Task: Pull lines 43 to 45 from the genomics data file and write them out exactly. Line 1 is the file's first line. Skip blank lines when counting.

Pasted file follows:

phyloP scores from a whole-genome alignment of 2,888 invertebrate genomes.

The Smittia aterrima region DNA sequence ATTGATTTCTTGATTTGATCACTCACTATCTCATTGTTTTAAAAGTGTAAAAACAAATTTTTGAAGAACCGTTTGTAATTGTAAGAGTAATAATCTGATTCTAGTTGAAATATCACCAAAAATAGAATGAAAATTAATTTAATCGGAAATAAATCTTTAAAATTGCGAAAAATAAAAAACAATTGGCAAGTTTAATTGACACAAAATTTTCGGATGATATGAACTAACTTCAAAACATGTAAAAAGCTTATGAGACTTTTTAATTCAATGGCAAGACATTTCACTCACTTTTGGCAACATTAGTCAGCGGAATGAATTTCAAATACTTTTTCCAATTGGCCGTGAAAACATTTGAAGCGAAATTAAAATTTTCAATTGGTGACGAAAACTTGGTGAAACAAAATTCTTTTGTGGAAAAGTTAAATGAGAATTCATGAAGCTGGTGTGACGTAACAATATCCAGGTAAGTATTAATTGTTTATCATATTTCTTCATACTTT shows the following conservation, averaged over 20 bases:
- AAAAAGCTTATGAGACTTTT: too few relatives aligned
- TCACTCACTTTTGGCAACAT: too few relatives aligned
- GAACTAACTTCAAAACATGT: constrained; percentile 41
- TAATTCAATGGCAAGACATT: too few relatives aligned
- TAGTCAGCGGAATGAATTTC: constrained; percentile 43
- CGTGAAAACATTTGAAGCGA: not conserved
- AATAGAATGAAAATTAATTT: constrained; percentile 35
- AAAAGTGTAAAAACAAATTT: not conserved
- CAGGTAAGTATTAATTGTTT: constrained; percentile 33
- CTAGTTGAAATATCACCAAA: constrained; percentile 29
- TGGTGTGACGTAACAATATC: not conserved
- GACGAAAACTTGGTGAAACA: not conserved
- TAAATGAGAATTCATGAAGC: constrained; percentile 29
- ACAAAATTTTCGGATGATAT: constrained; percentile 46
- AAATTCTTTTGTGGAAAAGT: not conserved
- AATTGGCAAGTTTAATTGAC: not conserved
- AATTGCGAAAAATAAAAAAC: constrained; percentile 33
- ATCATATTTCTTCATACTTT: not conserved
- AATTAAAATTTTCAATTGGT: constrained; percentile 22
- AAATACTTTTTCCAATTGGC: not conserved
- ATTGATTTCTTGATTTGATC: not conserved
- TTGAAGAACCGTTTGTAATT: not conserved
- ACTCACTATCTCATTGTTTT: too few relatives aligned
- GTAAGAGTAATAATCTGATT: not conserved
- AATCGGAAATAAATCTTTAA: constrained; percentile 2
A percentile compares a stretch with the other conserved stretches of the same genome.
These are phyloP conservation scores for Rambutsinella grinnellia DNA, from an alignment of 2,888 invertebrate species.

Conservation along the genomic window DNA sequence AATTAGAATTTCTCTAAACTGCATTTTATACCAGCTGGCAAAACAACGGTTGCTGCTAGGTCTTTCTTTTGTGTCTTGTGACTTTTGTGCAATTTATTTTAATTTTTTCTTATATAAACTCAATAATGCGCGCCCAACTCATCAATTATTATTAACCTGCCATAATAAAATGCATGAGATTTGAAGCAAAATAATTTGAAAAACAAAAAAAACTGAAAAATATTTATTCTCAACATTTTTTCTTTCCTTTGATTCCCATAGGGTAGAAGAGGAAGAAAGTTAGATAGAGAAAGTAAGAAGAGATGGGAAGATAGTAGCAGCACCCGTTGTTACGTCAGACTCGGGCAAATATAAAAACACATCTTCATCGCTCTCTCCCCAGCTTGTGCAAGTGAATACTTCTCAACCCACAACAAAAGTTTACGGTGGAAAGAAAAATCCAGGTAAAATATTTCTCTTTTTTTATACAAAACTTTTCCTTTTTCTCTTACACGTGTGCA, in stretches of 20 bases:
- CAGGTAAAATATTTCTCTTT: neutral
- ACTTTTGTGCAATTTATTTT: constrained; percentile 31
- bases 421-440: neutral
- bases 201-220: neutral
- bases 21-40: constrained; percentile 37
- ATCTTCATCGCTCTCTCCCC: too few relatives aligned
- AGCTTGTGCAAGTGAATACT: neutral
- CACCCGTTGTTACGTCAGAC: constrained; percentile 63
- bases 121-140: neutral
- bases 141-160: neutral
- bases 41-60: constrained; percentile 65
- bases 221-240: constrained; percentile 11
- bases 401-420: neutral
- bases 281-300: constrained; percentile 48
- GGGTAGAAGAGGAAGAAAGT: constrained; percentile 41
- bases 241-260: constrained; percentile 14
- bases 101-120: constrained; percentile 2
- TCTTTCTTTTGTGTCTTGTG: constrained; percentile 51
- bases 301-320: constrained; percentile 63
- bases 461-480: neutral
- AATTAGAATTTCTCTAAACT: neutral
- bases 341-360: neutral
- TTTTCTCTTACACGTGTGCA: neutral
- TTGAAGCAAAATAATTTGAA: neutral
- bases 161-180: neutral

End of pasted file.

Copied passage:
- bases 401-420: neutral
- bases 281-300: constrained; percentile 48
- GGGTAGAAGAGGAAGAAAGT: constrained; percentile 41